‘For something a bit unexpected, you could use a found object or vintage vessel to hold your tree. Old wooden barrels, crates, terracotta plant pots or metal pails and buckets work well. As with any holder, just make sure its proportions match the size of the tree.’

4. Go big on layering

Christmas tree skirt ideas in white living room

(Image credit: The White Company)

Cozy sheepskins and faux furs look super-wintry alongside spruce and fir and make the perfect Christmas cover-up. If you’ve a faux Christmas tree with metal stand, try disguising it by draping a couple of sheepskins over the base. No sewing or fixings required, just layer on and the weight will hold them firmly in place.

For a truly sumptuous look, double-up on your Christmas tree skirt ideas. The White Company (opens in new tab)’s woven willow tree skirt comes in a snowy white finish and will slip easily over a tree stand or wooden base. Team with plush sheepskin rugs on the floor, piled high with Christmas packages so there's somewhere warm to sit when gifts are handed round.

5. Bring festive charm

Christmas tree skirt ideas with fur skirt

(Image credit: Balsam Hill)

‘Aside from concealing the tree stand and protecting gifts from dust and dirt, a decorative Christmas tree skirt can be the finishing touch that ties the tree in with your decorating scheme,’ says Jen Derry, interiors expert at Balsam Hill (opens in new tab). ‘We recommend using a tree skirt with a diameter that is six inches more than the width of your tree to give full coverage and space for laying out presents.

‘Create a Christmassy vignette by adding decorations, lights and extra ornaments to surround your tree. It can make a lovely backdrop for gifts and decorative pieces like this can become heirlooms that get handed down from generation to generation.’

6. Keep it simple

Christmas tree skirt ideas with hessian skirt

(Image credit: Lights4fun)

Wrapping the base of a tree with fabric or paper makes an inexpensive and super-easy cover-up. A swathe of natural jute, unbleached linen or brown paper will look rustic against fir and foliage. And there’s no need for any sewing, simply stapling at the back will hold everything in place.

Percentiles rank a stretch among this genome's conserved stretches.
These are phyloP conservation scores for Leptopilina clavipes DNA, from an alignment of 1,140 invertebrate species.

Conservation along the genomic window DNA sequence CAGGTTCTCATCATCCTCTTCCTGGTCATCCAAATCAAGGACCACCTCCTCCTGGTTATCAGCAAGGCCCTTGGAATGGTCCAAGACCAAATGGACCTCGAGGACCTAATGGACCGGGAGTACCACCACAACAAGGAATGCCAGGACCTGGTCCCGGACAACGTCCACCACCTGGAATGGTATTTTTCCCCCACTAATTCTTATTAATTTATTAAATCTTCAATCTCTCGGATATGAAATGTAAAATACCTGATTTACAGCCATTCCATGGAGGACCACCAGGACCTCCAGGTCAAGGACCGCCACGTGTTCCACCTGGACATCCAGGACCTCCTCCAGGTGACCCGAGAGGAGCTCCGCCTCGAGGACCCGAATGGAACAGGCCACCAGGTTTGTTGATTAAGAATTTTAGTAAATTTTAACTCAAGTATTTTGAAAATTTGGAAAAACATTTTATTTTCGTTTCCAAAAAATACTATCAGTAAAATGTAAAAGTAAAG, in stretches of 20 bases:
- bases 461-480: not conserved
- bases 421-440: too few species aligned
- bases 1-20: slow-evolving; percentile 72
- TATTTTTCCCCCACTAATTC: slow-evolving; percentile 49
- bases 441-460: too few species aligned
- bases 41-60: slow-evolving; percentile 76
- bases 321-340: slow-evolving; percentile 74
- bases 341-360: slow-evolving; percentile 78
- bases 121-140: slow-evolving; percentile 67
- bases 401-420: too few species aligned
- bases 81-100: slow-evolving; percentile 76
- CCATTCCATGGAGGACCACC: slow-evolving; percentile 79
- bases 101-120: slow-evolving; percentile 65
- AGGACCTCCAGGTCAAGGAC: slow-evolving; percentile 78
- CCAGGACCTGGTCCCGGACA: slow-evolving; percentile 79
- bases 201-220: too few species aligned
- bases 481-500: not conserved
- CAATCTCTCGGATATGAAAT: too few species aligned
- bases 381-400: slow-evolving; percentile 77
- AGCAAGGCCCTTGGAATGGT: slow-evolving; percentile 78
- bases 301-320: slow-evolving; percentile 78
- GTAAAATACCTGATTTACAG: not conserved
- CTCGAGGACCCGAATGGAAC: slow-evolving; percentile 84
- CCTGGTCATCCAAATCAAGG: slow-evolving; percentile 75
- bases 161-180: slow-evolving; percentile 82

A shop-bought hessian skirt is another inexpensive and stylish alternative that can be used year after year. It will hide an ugly tree stand and has space inside to tuck any trailing wires so that tree lights aren’t a trip hazard.

7. Work in some sparkle

Christmas tree skirt ideas with oversized baubles

(Image credit: John Lewis)

Add another element to your Christmas tree decor by wiring a set of twinkly Christmas lights into the tree skirt or collar so that everything under the tree is illuminated too. A woven design is ideal as you can pop the lights through the weave, or alternatively, try coiling a set of lights around the base.

‘Stacking gifts under the tree covers the skirt but there’s also an opportunity to add another level of decoration by adding oversized baubles and novelty room decorations,’ says Jason Billings-Cray, Christmas buyer at John Lewis (opens in new tab)

‘Place your tree skirt over the stand before you start to assemble your tree,’ adds Jason. ‘A great tip is to slip a piece of cardboard under the stand to prevent indents on carpets or scratches on wooden floorboards.’

8. Make your own mini cover up with a DIY tree skirt

Christmas tree skirt ideas with small tree

(Image credit: Tom Leighton/Future)

Fashion a pleated skirt for a small potted fir tree using stiffened fabric or card. A lovely idea for a hallway console table or small bureau, trim the tree with tiny glass baubles and red satin ribbon bows.